As we look ahead into the future of nursing, there are a lot of things that are likely to change as hospitals and healthcare systems continue to evolve and address many of the current nursing issues and concerns of their staff.
There are many trends that we see as possibilities in 2023, but here are some of the trends in nursing that we think we will see play a big part throughout the next year.
Telehealth/Telemedicine is New Normal
In 2023, nurses of all experience levels should expect to have normal interactions within telehealth services. As medical facilities and hospital systems need to see more and more patients, telemedicine proves to have many advantages to help provide quality care.
A 2022 study conducted by J.D. Power found that overall, 94% of respondents who had used telehealth services in the past year would “probably” use the service in the future. They also found that “among patients using telehealth in the past year, 80% say they prefer telehealth for prescription refills; 72% say they prefer telehealth for reviewing medication options; and 71% say they prefer telehealth for discussing test results. Another 57% of patients say they prefer telehealth for regular mental health visits.”
The top reasons for using telehealth are convenience, quick care, and accessibility. Care teams may be reached anywhere in the country, and information can be sent immediately to them using any device with an Internet connection. Patients and healthcare professionals have taken advantage of this to keep up communication and care throughout the pandemic, and there is no indication that this will change.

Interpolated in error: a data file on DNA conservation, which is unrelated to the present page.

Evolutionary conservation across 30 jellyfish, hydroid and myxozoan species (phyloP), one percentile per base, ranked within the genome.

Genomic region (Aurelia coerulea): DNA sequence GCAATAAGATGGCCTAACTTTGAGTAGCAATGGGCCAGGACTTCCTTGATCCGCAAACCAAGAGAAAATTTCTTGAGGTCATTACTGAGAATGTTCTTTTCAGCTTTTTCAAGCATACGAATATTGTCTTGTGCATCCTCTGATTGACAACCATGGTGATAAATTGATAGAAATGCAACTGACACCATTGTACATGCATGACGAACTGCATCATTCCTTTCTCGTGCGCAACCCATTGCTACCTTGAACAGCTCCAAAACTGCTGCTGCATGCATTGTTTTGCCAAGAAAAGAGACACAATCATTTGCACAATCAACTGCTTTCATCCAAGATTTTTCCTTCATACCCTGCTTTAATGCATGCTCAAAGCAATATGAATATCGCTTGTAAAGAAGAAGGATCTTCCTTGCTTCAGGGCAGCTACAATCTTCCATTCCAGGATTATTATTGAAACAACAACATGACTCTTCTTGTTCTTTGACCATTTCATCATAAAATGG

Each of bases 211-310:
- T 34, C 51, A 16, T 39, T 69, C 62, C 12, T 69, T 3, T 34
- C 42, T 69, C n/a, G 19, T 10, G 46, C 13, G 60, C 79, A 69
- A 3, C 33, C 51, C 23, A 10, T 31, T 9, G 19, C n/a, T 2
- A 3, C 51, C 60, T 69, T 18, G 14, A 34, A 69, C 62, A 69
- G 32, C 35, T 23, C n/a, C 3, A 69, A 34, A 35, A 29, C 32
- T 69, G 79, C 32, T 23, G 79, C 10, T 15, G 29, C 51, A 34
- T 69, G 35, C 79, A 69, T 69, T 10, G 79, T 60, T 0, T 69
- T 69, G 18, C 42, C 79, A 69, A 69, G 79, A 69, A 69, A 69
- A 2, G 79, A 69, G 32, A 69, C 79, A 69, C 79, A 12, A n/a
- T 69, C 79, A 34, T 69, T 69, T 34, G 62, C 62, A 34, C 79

For nurses, this can mean a shift in responsibility to get meetings prepped and, in some circumstances, having them run the entire appointment with the doctor coming in to give a final diagnosis or treatment. This calls for expertise in remote technologies and the capacity to deliver healthcare in virtual settings.
Nursing Shortage To Continue
The largest nursing shortage the U.S. has ever seen is a result of both a growing need for nursing staff to care for patients with more complicated healthcare requirements and a declining supply of nurses. The shortage is expected to continue throughout 2023.
The nursing shortage also affects the quality of care that patients receive. Hospitals and other healthcare facilities may struggle to meet the demands of patients, leading to longer wait times, increased patient-to-nurse ratios, and higher rates of burnout among young nurses.
Efforts to address the nursing shortage include increasing the number of nursing school graduates, offering incentives for nurses to remain in the workforce, and creating more flexible work schedules to attract and retain nurses. Additionally, the use of technology and telehealth can be a way to alleviate the shortage by allowing nurses to reach more patients remotely.
“The number of people entering the nursing workforce is increasing, but it is not keeping pace with the need,” says Maryann Alexander, Ph.D., RN, FAAN, chief officer of nursing regulation at the National Council of State Boards of Nursing in Chicago. “Additionally, the number of advanced practice registered nurses is increasing.”
A number of states are evaluating the minimum number of general nurses needed for staff positions and increasing financing for healthcare facilities. For the purpose of increasing the number of new nurses, some states are now investing in nursing education, and some universities are increasingly offering rolling admission for nurse-related studies. Finally, other states are considering increasing pay and establishing better, safer healthcare ratios.